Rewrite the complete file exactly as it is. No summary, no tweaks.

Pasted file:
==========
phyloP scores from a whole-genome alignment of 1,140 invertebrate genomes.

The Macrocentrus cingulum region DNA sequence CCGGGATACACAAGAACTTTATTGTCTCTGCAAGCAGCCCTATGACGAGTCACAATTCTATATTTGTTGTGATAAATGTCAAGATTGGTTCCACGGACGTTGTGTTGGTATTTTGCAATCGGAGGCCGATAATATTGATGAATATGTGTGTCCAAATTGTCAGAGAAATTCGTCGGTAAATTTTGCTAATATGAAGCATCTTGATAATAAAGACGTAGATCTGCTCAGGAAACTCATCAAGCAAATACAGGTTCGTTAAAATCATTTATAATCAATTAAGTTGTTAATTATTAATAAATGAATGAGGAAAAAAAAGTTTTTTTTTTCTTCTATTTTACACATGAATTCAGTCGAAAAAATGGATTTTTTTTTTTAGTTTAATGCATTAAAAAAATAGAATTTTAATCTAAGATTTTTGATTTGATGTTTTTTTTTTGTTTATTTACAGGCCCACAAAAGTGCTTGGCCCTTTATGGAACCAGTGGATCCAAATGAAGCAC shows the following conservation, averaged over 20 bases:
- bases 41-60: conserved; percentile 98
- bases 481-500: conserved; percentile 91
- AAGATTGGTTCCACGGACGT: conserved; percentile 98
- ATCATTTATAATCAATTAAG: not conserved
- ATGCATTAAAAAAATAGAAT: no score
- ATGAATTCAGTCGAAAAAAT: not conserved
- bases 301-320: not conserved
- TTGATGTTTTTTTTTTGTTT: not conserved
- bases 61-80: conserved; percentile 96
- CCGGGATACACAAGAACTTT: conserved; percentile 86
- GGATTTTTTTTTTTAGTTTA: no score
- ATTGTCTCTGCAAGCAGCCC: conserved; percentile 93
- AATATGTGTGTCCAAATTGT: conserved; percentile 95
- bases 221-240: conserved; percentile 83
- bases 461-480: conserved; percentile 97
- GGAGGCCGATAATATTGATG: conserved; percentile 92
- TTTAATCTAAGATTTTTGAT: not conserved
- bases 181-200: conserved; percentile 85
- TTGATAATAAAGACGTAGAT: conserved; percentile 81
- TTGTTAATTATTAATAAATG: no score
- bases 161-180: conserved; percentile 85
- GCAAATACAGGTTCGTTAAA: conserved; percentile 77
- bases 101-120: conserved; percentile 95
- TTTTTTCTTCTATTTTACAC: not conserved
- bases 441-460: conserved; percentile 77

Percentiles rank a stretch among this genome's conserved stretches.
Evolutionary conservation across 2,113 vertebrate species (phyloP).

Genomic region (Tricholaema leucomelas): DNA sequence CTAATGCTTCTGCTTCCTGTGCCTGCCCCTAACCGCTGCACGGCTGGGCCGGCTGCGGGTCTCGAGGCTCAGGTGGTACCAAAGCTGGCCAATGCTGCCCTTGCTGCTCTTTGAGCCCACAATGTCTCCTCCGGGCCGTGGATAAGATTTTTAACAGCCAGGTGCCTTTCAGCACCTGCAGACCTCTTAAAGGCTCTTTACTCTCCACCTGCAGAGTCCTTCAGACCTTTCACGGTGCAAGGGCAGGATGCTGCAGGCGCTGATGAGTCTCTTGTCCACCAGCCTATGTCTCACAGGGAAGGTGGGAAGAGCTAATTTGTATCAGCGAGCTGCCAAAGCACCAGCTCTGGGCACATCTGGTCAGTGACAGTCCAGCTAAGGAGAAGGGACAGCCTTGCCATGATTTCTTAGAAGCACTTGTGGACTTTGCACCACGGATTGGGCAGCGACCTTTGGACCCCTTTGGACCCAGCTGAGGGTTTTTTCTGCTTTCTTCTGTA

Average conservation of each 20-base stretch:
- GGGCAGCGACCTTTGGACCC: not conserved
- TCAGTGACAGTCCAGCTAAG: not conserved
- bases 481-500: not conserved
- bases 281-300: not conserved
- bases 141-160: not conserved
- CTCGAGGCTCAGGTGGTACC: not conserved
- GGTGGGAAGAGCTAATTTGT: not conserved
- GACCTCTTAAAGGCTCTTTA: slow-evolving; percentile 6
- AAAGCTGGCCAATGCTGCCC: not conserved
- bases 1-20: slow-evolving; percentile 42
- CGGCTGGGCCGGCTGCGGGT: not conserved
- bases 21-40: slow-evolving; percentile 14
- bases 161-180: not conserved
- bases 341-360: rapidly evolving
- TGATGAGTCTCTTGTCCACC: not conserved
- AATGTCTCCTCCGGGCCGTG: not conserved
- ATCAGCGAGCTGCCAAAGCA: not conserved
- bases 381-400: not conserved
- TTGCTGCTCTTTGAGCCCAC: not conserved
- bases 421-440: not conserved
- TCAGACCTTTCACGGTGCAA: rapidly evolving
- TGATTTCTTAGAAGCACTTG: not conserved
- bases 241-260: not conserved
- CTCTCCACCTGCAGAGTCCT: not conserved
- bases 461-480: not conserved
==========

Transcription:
phyloP scores from a whole-genome alignment of 1,140 invertebrate genomes.

The Macrocentrus cingulum region DNA sequence CCGGGATACACAAGAACTTTATTGTCTCTGCAAGCAGCCCTATGACGAGTCACAATTCTATATTTGTTGTGATAAATGTCAAGATTGGTTCCACGGACGTTGTGTTGGTATTTTGCAATCGGAGGCCGATAATATTGATGAATATGTGTGTCCAAATTGTCAGAGAAATTCGTCGGTAAATTTTGCTAATATGAAGCATCTTGATAATAAAGACGTAGATCTGCTCAGGAAACTCATCAAGCAAATACAGGTTCGTTAAAATCATTTATAATCAATTAAGTTGTTAATTATTAATAAATGAATGAGGAAAAAAAAGTTTTTTTTTTCTTCTATTTTACACATGAATTCAGTCGAAAAAATGGATTTTTTTTTTTAGTTTAATGCATTAAAAAAATAGAATTTTAATCTAAGATTTTTGATTTGATGTTTTTTTTTTGTTTATTTACAGGCCCACAAAAGTGCTTGGCCCTTTATGGAACCAGTGGATCCAAATGAAGCAC shows the following conservation, averaged over 20 bases:
- bases 41-60: conserved; percentile 98
- bases 481-500: conserved; percentile 91
- AAGATTGGTTCCACGGACGT: conserved; percentile 98
- ATCATTTATAATCAATTAAG: not conserved
- ATGCATTAAAAAAATAGAAT: no score
- ATGAATTCAGTCGAAAAAAT: not conserved
- bases 301-320: not conserved
- TTGATGTTTTTTTTTTGTTT: not conserved
- bases 61-80: conserved; percentile 96
- CCGGGATACACAAGAACTTT: conserved; percentile 86
- GGATTTTTTTTTTTAGTTTA: no score
- ATTGTCTCTGCAAGCAGCCC: conserved; percentile 93
- AATATGTGTGTCCAAATTGT: conserved; percentile 95
- bases 221-240: conserved; percentile 83
- bases 461-480: conserved; percentile 97
- GGAGGCCGATAATATTGATG: conserved; percentile 92
- TTTAATCTAAGATTTTTGAT: not conserved
- bases 181-200: conserved; percentile 85
- TTGATAATAAAGACGTAGAT: conserved; percentile 81
- TTGTTAATTATTAATAAATG: no score
- bases 161-180: conserved; percentile 85
- GCAAATACAGGTTCGTTAAA: conserved; percentile 77
- bases 101-120: conserved; percentile 95
- TTTTTTCTTCTATTTTACAC: not conserved
- bases 441-460: conserved; percentile 77

Percentiles rank a stretch among this genome's conserved stretches.
Evolutionary conservation across 2,113 vertebrate species (phyloP).

Genomic region (Tricholaema leucomelas): DNA sequence CTAATGCTTCTGCTTCCTGTGCCTGCCCCTAACCGCTGCACGGCTGGGCCGGCTGCGGGTCTCGAGGCTCAGGTGGTACCAAAGCTGGCCAATGCTGCCCTTGCTGCTCTTTGAGCCCACAATGTCTCCTCCGGGCCGTGGATAAGATTTTTAACAGCCAGGTGCCTTTCAGCACCTGCAGACCTCTTAAAGGCTCTTTACTCTCCACCTGCAGAGTCCTTCAGACCTTTCACGGTGCAAGGGCAGGATGCTGCAGGCGCTGATGAGTCTCTTGTCCACCAGCCTATGTCTCACAGGGAAGGTGGGAAGAGCTAATTTGTATCAGCGAGCTGCCAAAGCACCAGCTCTGGGCACATCTGGTCAGTGACAGTCCAGCTAAGGAGAAGGGACAGCCTTGCCATGATTTCTTAGAAGCACTTGTGGACTTTGCACCACGGATTGGGCAGCGACCTTTGGACCCCTTTGGACCCAGCTGAGGGTTTTTTCTGCTTTCTTCTGTA

Average conservation of each 20-base stretch:
- GGGCAGCGACCTTTGGACCC: not conserved
- TCAGTGACAGTCCAGCTAAG: not conserved
- bases 481-500: not conserved
- bases 281-300: not conserved
- bases 141-160: not conserved
- CTCGAGGCTCAGGTGGTACC: not conserved
- GGTGGGAAGAGCTAATTTGT: not conserved
- GACCTCTTAAAGGCTCTTTA: slow-evolving; percentile 6
- AAAGCTGGCCAATGCTGCCC: not conserved
- bases 1-20: slow-evolving; percentile 42
- CGGCTGGGCCGGCTGCGGGT: not conserved
- bases 21-40: slow-evolving; percentile 14
- bases 161-180: not conserved
- bases 341-360: rapidly evolving
- TGATGAGTCTCTTGTCCACC: not conserved
- AATGTCTCCTCCGGGCCGTG: not conserved
- ATCAGCGAGCTGCCAAAGCA: not conserved
- bases 381-400: not conserved
- TTGCTGCTCTTTGAGCCCAC: not conserved
- bases 421-440: not conserved
- TCAGACCTTTCACGGTGCAA: rapidly evolving
- TGATTTCTTAGAAGCACTTG: not conserved
- bases 241-260: not conserved
- CTCTCCACCTGCAGAGTCCT: not conserved
- bases 461-480: not conserved